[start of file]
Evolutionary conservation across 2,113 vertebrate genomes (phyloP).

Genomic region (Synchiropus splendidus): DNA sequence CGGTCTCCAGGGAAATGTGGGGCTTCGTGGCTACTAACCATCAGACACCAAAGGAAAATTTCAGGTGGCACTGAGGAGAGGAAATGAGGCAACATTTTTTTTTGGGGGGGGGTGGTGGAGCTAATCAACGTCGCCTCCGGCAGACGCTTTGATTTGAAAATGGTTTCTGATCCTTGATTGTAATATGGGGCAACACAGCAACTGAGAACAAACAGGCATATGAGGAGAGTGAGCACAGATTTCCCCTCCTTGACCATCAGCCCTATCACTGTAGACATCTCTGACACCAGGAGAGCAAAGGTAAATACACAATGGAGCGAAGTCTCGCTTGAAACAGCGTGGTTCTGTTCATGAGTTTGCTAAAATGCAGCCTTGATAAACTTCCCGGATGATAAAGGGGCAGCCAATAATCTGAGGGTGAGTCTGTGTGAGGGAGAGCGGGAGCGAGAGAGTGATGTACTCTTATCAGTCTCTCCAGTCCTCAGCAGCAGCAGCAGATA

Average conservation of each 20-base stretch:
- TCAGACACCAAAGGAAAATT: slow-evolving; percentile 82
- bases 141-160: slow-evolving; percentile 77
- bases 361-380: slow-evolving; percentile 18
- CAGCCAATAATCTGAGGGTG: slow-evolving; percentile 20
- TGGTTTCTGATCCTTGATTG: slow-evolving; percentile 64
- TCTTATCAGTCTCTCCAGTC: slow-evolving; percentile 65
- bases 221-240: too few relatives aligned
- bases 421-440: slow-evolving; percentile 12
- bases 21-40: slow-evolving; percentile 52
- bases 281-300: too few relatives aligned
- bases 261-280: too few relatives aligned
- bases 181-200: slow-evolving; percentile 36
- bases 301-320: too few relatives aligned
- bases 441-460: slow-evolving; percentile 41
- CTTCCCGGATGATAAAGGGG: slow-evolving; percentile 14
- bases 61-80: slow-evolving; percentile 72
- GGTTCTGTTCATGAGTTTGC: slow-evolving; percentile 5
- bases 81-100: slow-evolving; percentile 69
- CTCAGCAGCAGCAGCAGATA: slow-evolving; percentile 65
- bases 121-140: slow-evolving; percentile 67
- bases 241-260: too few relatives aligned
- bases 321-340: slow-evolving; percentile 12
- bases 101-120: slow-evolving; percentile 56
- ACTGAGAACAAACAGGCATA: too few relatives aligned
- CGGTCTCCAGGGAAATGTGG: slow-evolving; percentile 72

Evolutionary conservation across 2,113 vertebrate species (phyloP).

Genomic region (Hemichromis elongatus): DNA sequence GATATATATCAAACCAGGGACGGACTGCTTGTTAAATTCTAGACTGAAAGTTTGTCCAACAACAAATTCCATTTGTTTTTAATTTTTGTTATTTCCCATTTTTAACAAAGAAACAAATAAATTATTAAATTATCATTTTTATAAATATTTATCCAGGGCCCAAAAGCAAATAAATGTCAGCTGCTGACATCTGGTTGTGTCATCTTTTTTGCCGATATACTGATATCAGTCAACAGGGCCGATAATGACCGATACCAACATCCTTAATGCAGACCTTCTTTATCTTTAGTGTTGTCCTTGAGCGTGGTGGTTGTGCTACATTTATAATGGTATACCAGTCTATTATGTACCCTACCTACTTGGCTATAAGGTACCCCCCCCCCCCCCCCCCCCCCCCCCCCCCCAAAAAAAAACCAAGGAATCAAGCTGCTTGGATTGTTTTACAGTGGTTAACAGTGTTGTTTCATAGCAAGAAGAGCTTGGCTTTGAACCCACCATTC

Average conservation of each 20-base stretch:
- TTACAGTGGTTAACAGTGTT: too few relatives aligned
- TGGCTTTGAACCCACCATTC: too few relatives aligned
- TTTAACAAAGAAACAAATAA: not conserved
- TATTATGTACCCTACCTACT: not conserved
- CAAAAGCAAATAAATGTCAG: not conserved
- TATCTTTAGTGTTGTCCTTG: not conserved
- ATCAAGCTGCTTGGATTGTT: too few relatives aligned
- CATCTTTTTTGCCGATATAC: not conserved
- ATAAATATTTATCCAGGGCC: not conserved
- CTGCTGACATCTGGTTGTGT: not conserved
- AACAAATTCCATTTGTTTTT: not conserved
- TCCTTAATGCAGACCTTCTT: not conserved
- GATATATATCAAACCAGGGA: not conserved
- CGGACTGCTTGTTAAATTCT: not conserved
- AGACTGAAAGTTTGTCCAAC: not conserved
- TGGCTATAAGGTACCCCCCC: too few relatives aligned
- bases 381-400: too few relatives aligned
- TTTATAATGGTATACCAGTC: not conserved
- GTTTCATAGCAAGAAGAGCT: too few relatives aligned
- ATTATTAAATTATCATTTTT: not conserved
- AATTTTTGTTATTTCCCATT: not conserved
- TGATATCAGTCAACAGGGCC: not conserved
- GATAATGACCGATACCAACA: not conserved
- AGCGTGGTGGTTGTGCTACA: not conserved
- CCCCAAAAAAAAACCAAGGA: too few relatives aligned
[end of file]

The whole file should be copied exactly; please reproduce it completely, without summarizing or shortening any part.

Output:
Evolutionary conservation across 2,113 vertebrate genomes (phyloP).

Genomic region (Synchiropus splendidus): DNA sequence CGGTCTCCAGGGAAATGTGGGGCTTCGTGGCTACTAACCATCAGACACCAAAGGAAAATTTCAGGTGGCACTGAGGAGAGGAAATGAGGCAACATTTTTTTTTGGGGGGGGGTGGTGGAGCTAATCAACGTCGCCTCCGGCAGACGCTTTGATTTGAAAATGGTTTCTGATCCTTGATTGTAATATGGGGCAACACAGCAACTGAGAACAAACAGGCATATGAGGAGAGTGAGCACAGATTTCCCCTCCTTGACCATCAGCCCTATCACTGTAGACATCTCTGACACCAGGAGAGCAAAGGTAAATACACAATGGAGCGAAGTCTCGCTTGAAACAGCGTGGTTCTGTTCATGAGTTTGCTAAAATGCAGCCTTGATAAACTTCCCGGATGATAAAGGGGCAGCCAATAATCTGAGGGTGAGTCTGTGTGAGGGAGAGCGGGAGCGAGAGAGTGATGTACTCTTATCAGTCTCTCCAGTCCTCAGCAGCAGCAGCAGATA

Average conservation of each 20-base stretch:
- TCAGACACCAAAGGAAAATT: slow-evolving; percentile 82
- bases 141-160: slow-evolving; percentile 77
- bases 361-380: slow-evolving; percentile 18
- CAGCCAATAATCTGAGGGTG: slow-evolving; percentile 20
- TGGTTTCTGATCCTTGATTG: slow-evolving; percentile 64
- TCTTATCAGTCTCTCCAGTC: slow-evolving; percentile 65
- bases 221-240: too few relatives aligned
- bases 421-440: slow-evolving; percentile 12
- bases 21-40: slow-evolving; percentile 52
- bases 281-300: too few relatives aligned
- bases 261-280: too few relatives aligned
- bases 181-200: slow-evolving; percentile 36
- bases 301-320: too few relatives aligned
- bases 441-460: slow-evolving; percentile 41
- CTTCCCGGATGATAAAGGGG: slow-evolving; percentile 14
- bases 61-80: slow-evolving; percentile 72
- GGTTCTGTTCATGAGTTTGC: slow-evolving; percentile 5
- bases 81-100: slow-evolving; percentile 69
- CTCAGCAGCAGCAGCAGATA: slow-evolving; percentile 65
- bases 121-140: slow-evolving; percentile 67
- bases 241-260: too few relatives aligned
- bases 321-340: slow-evolving; percentile 12
- bases 101-120: slow-evolving; percentile 56
- ACTGAGAACAAACAGGCATA: too few relatives aligned
- CGGTCTCCAGGGAAATGTGG: slow-evolving; percentile 72

Evolutionary conservation across 2,113 vertebrate species (phyloP).

Genomic region (Hemichromis elongatus): DNA sequence GATATATATCAAACCAGGGACGGACTGCTTGTTAAATTCTAGACTGAAAGTTTGTCCAACAACAAATTCCATTTGTTTTTAATTTTTGTTATTTCCCATTTTTAACAAAGAAACAAATAAATTATTAAATTATCATTTTTATAAATATTTATCCAGGGCCCAAAAGCAAATAAATGTCAGCTGCTGACATCTGGTTGTGTCATCTTTTTTGCCGATATACTGATATCAGTCAACAGGGCCGATAATGACCGATACCAACATCCTTAATGCAGACCTTCTTTATCTTTAGTGTTGTCCTTGAGCGTGGTGGTTGTGCTACATTTATAATGGTATACCAGTCTATTATGTACCCTACCTACTTGGCTATAAGGTACCCCCCCCCCCCCCCCCCCCCCCCCCCCCCCAAAAAAAAACCAAGGAATCAAGCTGCTTGGATTGTTTTACAGTGGTTAACAGTGTTGTTTCATAGCAAGAAGAGCTTGGCTTTGAACCCACCATTC

Average conservation of each 20-base stretch:
- TTACAGTGGTTAACAGTGTT: too few relatives aligned
- TGGCTTTGAACCCACCATTC: too few relatives aligned
- TTTAACAAAGAAACAAATAA: not conserved
- TATTATGTACCCTACCTACT: not conserved
- CAAAAGCAAATAAATGTCAG: not conserved
- TATCTTTAGTGTTGTCCTTG: not conserved
- ATCAAGCTGCTTGGATTGTT: too few relatives aligned
- CATCTTTTTTGCCGATATAC: not conserved
- ATAAATATTTATCCAGGGCC: not conserved
- CTGCTGACATCTGGTTGTGT: not conserved
- AACAAATTCCATTTGTTTTT: not conserved
- TCCTTAATGCAGACCTTCTT: not conserved
- GATATATATCAAACCAGGGA: not conserved
- CGGACTGCTTGTTAAATTCT: not conserved
- AGACTGAAAGTTTGTCCAAC: not conserved
- TGGCTATAAGGTACCCCCCC: too few relatives aligned
- bases 381-400: too few relatives aligned
- TTTATAATGGTATACCAGTC: not conserved
- GTTTCATAGCAAGAAGAGCT: too few relatives aligned
- ATTATTAAATTATCATTTTT: not conserved
- AATTTTTGTTATTTCCCATT: not conserved
- TGATATCAGTCAACAGGGCC: not conserved
- GATAATGACCGATACCAACA: not conserved
- AGCGTGGTGGTTGTGCTACA: not conserved
- CCCCAAAAAAAAACCAAGGA: too few relatives aligned